Melissa McCarthy is back and it's great: After the very public back and forth about whether or not the uber successful Melissa McCarthy would reprise her role as Sookie St. James, Lorelai's best friend and business partner, fans will be happy to know the Palladinos squeezed as much out of the movie star's short time on set as possible. "We got her for one day, but we utilized that day. Oh, we worked her," says Sherman-Palladino of Sookie's "big scene" in the revival (of which you can see a tease in the full series trailer released last month).

"It was like three days for anyone else," adds Palladino. "She left exhausted, but it was great. She brought her classic game. It was really fun working with her."


Todd Lowe and Keigo Agena, Gilmore Girls: A Year in the Life

Neil Jacobs/Netflix

Oh yeah, there's a parade of familiar faces: Although McCarthy's star shot through the roof in the years since the show went off the air, she was but one actor who returned to reprise their role in the revival. By now you're probably intimately familiar with the list of everyone who returned, but if you're not, here's a quick run down of the most obvious returnees: Keiko Agena as Lane, Sean Gunn as Kirk, Yanic Truesdale as Michel, Michael Winters as Taylor, Sally Struthers as Babette, Liz Torres as Miss Patty, Rose Abdoo as Gypsy, Todd Lowe as Zack, John Cabrera as Brian, Sebastian Bach as Gil, Emily Kuroda as Mrs. Kim, Danny Strong as Doyle, Vanessa Marano as April and David Sutcliffe as Christopher.

According to the Palladinos, it wasn't just about bringing people back for the sake of bringing them back, it was about bringing them back organically. "We couldn't bring everyone back because it wasn't just a nostalgia trip. We didn't just want people coming in and waving," says Palladino. However, if given the chance to produce more episodes -- which they say they have not discussed at all yet -- they would love to bring other people back. You know what that means: It's time to start your petitions to Netflix so we can find out what the hell Adam Brody's Dave Rygalski is up to, folks.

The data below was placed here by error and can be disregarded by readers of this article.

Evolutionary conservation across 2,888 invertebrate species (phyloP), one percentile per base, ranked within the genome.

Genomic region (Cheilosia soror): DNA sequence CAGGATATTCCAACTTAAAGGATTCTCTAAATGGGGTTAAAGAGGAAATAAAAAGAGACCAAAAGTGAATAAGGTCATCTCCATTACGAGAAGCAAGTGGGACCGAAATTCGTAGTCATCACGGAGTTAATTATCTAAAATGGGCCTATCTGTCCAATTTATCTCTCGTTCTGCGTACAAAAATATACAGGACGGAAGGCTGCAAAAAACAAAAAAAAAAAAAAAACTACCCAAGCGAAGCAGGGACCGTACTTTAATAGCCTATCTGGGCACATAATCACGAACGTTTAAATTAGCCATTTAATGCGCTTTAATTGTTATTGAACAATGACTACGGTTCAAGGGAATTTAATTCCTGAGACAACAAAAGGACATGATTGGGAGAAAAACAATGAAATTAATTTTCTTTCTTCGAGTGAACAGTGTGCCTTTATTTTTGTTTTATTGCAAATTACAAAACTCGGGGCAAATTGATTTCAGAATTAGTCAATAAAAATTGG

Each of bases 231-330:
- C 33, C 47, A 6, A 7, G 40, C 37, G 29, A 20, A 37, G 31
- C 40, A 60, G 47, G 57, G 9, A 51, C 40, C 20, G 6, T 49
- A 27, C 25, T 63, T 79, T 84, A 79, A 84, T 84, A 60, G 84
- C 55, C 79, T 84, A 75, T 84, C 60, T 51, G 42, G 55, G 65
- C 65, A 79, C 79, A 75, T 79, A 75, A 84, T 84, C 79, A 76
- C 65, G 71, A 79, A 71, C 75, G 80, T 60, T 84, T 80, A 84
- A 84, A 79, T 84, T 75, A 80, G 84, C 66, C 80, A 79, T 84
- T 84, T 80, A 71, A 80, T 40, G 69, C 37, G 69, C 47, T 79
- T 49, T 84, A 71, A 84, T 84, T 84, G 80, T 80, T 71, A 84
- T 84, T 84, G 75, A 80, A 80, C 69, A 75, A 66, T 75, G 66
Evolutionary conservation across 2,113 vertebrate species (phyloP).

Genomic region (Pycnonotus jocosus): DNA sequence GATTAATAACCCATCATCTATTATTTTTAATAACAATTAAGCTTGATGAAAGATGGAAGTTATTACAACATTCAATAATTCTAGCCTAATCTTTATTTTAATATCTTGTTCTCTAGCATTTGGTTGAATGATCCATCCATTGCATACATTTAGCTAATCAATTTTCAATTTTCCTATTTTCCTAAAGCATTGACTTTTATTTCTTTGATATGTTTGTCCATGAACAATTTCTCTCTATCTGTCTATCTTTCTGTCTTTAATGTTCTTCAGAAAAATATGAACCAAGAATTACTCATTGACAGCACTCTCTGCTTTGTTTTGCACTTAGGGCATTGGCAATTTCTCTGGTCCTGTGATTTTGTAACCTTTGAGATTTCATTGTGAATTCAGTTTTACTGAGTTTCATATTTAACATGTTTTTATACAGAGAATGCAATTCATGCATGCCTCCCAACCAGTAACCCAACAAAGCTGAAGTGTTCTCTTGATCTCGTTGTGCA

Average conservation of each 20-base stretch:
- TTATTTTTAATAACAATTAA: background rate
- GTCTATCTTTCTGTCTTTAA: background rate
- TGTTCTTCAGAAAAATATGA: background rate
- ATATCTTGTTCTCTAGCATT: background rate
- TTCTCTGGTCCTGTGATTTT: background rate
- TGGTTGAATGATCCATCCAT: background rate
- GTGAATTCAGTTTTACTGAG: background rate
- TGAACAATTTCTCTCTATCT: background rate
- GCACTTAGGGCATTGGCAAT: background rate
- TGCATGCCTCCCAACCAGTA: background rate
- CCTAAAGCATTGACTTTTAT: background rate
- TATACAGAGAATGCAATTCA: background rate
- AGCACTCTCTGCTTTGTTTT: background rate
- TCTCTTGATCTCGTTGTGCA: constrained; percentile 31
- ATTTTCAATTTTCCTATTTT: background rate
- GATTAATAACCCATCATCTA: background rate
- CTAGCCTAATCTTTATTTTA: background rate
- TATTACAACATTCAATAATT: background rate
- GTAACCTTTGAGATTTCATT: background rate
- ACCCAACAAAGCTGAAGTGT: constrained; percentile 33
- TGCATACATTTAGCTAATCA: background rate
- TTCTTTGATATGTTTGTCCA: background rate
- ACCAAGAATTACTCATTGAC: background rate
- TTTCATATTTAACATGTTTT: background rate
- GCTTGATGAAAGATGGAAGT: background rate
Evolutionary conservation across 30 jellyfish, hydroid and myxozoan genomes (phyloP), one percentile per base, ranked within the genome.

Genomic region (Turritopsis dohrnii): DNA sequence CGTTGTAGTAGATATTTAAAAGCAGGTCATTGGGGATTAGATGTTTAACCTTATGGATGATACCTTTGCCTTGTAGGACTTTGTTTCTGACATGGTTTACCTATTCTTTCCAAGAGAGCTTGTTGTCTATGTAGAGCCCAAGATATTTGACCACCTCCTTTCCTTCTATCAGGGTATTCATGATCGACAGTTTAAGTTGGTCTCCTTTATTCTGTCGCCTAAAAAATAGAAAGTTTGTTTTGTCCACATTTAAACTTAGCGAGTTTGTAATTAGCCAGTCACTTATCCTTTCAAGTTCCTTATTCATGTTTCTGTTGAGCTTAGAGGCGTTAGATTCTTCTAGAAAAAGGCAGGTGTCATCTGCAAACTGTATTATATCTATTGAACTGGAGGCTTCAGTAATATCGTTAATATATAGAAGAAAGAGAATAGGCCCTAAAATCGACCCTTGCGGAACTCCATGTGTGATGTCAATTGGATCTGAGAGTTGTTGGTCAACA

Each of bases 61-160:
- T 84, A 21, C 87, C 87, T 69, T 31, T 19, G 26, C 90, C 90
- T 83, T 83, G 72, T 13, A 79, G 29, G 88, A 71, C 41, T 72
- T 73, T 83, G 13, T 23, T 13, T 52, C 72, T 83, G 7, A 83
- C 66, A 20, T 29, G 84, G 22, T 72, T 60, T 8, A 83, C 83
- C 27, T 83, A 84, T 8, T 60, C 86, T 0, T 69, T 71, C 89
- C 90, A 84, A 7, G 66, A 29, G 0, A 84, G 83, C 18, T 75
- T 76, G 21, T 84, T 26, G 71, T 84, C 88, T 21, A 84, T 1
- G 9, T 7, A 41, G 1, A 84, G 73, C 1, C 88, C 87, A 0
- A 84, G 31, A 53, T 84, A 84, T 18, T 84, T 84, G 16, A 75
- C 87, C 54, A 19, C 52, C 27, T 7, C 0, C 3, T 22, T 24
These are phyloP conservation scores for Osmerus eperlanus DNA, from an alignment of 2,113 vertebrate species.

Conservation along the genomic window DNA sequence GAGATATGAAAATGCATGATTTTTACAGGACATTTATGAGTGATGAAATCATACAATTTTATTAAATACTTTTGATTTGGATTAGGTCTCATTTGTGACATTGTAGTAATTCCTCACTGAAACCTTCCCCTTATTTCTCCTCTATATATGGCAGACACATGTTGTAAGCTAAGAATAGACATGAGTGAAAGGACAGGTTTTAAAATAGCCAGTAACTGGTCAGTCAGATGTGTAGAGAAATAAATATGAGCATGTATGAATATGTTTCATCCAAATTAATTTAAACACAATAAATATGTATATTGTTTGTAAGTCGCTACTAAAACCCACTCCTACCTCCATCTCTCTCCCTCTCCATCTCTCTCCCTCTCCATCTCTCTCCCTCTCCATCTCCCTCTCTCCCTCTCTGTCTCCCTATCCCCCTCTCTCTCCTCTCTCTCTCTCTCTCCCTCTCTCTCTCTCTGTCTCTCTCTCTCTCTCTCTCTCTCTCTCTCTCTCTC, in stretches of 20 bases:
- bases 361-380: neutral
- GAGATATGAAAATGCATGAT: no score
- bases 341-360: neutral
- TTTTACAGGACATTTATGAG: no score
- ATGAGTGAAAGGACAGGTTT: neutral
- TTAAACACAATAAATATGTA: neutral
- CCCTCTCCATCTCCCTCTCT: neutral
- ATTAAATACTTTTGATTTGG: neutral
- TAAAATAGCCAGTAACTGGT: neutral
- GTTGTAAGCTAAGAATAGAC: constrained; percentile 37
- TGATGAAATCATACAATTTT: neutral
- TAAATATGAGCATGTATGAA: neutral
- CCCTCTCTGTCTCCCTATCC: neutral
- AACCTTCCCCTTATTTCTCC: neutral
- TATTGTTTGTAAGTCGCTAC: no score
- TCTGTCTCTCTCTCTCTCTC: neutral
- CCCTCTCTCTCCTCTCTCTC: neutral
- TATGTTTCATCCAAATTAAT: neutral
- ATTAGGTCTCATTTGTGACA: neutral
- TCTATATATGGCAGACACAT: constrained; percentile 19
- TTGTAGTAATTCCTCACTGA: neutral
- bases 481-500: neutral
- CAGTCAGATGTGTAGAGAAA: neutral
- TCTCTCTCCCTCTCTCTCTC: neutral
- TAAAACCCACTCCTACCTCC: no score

Gilmore Girls: What's the same? What's different?

It's also a Bunheads reunion: Although Bunheads, Sherman-Palladino's dance-centered series starring Bishop and Sutton Foster, only made it one season before cancellation, some of the cast has been put to work in the revival. In addition to Tony Award-winner Foster, who shows off her impressive skills in a musical within the show, Stacey Oristano, Bailey De Young, and Julia Goldani Telles also appear.

Dealing with unfinished business: For many of the folks involved in the show, the Season 7 finale didn't feel like a proper ending. And that's because it wasn't one. "We didn't know it was the end," says Graham. "Our director just mimicked the shot from the pilot. She was like, 'I've got to give people something if it's going to be the end.' We were all up in the air and so that, I think, is why we're sitting here to some degree. ... It's not like a grab for attention. It was just really we didn't get to end the show. ... So yes, it felt like unfinished business and now I think it feels resolved... ish."

Resolved... ish? We'll take it!

All four 90-minute episodes of Gilmore Girls: A Year in the Life premiere Friday, Nov. 25 on Netflix.